On June 9, the ranking Democrat on the committee appeared on “State of the Union” and CBS’ “Face the Nation” and discussed just-released excerpts of other committee interviews that he said proved Issa wrong. He told Crowley, “[T]he case is solved.”
The excerpts Cummings released included the testimony of a self-described conservative Republican who was the IRS screening group manager in the Cincinnati office at the time. The manager said that a screening agent in Cincinnati was the first to bring the tea party cases to his attention and that he notified “EO Technical” (Exempt Organizations Technical in Washington) “based upon, you know, the high-profile issue.”
Cummings, “Face the Nation,” June 9: This Republican manager said there was no White House involvement, no political involvement, none of that. He made the decision doing the best he could to have some kind of consistency.
But the excerpts are not as conclusive as Cummings portrayed them.
The IRS manager, who was not named by the committee, said, “I am not aware of that,” when asked directly about a political bias or political motivations behind the targeting of conservative groups. And he said he had “no reason to believe” that the White House was involved in the decision to target conservatives.
The excerpts released by Cummings also included parts of testimony given by an IRS screening agent based in Cincinnati who said he developed the initial criteria in early 2010 — a statement that is consistent with the IG report. But the excerpts do not address why the agent used search terms that only targeted conservatives. They also don’t fully explain why the manager considered the tea party cases a “high-profile issue,” or what Exempt Organizations Technical in Washington did with the tea party cases forwarded by the Cincinnati office.
(So-called “social welfare organizations” seeking tax-exempt 501(c)(4) applications can be involved in political activity as long as it is not their “primary activity.” It is the job of the Exempt Organizations division to determine if the group qualifies for such status. EO Technical provides advice to area managers on “unusual or complex” cases or when there is a “lack of uniformity” in handling such cases.)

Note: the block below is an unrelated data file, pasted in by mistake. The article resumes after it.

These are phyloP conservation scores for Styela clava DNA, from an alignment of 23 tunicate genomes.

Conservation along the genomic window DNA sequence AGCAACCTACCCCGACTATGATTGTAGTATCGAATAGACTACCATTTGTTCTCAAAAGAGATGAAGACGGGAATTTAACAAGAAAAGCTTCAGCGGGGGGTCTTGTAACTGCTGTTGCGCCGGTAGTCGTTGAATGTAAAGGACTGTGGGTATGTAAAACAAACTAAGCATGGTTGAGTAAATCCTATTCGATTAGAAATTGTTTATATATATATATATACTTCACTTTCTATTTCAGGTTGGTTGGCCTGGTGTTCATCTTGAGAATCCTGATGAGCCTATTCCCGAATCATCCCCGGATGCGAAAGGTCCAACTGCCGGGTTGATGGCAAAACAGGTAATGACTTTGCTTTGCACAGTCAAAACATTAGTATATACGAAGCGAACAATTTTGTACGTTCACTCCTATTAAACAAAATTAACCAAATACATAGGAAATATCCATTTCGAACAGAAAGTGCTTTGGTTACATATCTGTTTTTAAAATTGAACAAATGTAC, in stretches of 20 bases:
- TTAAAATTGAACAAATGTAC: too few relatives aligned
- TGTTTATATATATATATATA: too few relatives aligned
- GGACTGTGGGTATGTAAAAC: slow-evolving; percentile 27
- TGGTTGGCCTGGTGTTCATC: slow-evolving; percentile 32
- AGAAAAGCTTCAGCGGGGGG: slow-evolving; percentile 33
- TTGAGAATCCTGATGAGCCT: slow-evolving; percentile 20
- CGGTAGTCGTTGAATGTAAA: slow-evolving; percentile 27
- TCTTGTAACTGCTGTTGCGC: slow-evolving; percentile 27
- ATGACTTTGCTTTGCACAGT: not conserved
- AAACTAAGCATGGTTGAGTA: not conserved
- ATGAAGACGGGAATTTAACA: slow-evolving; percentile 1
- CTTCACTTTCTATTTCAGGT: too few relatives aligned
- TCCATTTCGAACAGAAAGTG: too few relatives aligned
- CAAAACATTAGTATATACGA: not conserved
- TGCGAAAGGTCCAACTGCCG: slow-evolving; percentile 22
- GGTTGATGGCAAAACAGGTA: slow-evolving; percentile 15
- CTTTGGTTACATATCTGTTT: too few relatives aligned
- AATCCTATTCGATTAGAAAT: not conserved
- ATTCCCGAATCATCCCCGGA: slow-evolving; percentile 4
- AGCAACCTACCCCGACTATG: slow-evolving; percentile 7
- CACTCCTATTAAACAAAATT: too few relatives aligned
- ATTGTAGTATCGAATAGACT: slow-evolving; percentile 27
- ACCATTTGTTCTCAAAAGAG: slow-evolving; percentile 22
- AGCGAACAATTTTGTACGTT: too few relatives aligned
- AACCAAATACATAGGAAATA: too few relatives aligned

The Wall Street Journal reviewed other excerpts of committee interviews with IRS staffers based in Cincinnati that show Carter Hull, a lawyer in EO Technical, was involved in the drafting of some of the questions that were later sent to groups flagged for extra scrutiny. But there’s much that we don’t know — including what advice Hull provided, whether it was followed, and whether his advice was meant just for conservative groups or for all groups seeking tax-exempt status that were engaged or planned to be engaged in political activity.
The Journal found the transcripts it reviewed to be inconclusive.
Wall Street Journal, June 5: The transcripts don’t suggest that Obama administration officials at the Treasury or the White House knew of or were involved in the targeting. Many questions remain unanswered, including who ordered the targeting.
The excerpts released by Issa and Cummings are just snippets of hours-long interviews. Issa said he does not want to release the full transcripts of interviews conducted so far, saying it would compromise the investigation. That may be. But the public trust is compromised when the committee’s top members selectively release partial transcripts that provide an incomplete picture of what has become a partisan investigation.